More drive-naming secrets

More drive-naming secrets
Rick Heckbert

Reader Rich Heckbert provides some more elucidation about drive letters and so forth.

One area the tip about Drive-naming secrets failed to cover is what happens when there are two physical drives present in a system.

Having two or more drives, all with extended partitions, can be very confusing as the drive letters seem to jump back and forth almost at random.

Hopefully, this tip will clear it up.

In the case of two or more drives, the first partition on the first drive will be assigned the letter C. The first partition on the second drive will then be assigned the letter D (and E: and F: if there are more than two drives present). The system then assigns drive letters to the extended partitions, starting with the first drive. Once all the BIOS controlled drives are assigned letters, the system then starts assigning letters to driver-controlled devices such as CD-ROMS, ZIP Drives, SCSI Devices, Tape Drives, etc.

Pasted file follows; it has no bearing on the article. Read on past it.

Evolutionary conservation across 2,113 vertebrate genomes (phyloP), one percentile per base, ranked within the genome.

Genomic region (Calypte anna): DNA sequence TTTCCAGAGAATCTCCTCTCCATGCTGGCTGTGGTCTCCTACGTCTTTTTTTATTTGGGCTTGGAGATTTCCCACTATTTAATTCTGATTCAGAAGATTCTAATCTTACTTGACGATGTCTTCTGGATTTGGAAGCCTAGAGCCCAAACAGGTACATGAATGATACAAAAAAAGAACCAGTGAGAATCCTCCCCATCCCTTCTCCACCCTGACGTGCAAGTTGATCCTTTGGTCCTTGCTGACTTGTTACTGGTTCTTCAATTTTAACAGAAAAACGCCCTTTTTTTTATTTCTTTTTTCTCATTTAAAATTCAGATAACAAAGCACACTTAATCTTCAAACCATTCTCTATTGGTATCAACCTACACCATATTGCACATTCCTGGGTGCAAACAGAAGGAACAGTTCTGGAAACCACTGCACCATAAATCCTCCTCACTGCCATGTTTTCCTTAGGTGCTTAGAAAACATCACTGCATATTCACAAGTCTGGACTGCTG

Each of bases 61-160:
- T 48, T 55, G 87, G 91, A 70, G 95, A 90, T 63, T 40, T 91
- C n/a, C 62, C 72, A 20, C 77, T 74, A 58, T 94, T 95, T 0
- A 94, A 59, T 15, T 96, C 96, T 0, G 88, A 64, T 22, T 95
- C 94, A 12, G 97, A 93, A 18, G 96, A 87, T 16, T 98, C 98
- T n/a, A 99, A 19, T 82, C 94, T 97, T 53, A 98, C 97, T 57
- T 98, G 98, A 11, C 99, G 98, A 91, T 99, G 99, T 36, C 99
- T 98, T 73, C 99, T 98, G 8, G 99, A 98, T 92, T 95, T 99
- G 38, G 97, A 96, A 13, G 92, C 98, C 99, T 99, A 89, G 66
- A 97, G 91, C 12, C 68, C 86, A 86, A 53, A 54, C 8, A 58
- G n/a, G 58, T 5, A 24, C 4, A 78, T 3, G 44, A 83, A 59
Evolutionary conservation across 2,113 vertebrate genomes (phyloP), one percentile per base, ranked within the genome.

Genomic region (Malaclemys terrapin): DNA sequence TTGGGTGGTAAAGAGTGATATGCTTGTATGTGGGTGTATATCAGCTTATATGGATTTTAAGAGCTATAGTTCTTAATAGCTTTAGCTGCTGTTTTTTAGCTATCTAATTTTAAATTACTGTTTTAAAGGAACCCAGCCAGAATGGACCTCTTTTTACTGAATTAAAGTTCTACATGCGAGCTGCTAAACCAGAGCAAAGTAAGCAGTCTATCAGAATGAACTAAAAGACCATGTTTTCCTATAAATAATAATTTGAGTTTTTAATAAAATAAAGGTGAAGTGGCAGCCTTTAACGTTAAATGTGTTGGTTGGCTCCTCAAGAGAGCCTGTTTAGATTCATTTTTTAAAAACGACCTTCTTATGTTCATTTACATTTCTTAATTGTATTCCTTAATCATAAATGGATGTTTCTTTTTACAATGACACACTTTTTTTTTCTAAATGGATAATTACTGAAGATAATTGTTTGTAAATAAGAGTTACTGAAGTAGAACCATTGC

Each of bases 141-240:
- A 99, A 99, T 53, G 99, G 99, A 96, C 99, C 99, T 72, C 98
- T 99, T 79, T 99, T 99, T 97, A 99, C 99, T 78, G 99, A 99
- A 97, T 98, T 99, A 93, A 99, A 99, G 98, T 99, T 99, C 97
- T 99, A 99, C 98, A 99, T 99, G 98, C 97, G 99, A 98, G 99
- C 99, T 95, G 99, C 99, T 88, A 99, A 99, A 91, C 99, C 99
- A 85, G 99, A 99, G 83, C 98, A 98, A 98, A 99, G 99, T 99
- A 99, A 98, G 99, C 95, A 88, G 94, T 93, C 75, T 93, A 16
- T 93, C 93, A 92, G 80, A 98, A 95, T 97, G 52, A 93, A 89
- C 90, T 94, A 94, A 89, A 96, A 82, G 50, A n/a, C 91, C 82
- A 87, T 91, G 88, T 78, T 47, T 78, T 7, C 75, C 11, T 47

This table summarizes what happens:

First partition primary drive				C:		
First partition second drive 				D:
Primary drive extended partition first volume		E:
Primary drive extended partition second volume		F:
Second drive extended partition first volume		G:
Second drive extended partition second volume		H:
CD-ROM drive						I:

Thanks, Rick. We got a lot of feedback on that tip, and

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we'll provide more of it in future tips.

To get the info straight from the horse's mouth on how Windows 2000 assigns drive letters, click on this link.

Did you like this tip? If so (or not) why not let us know? Send an email to us with your comments, or submit a tip of your own.

This was first published in January 2001

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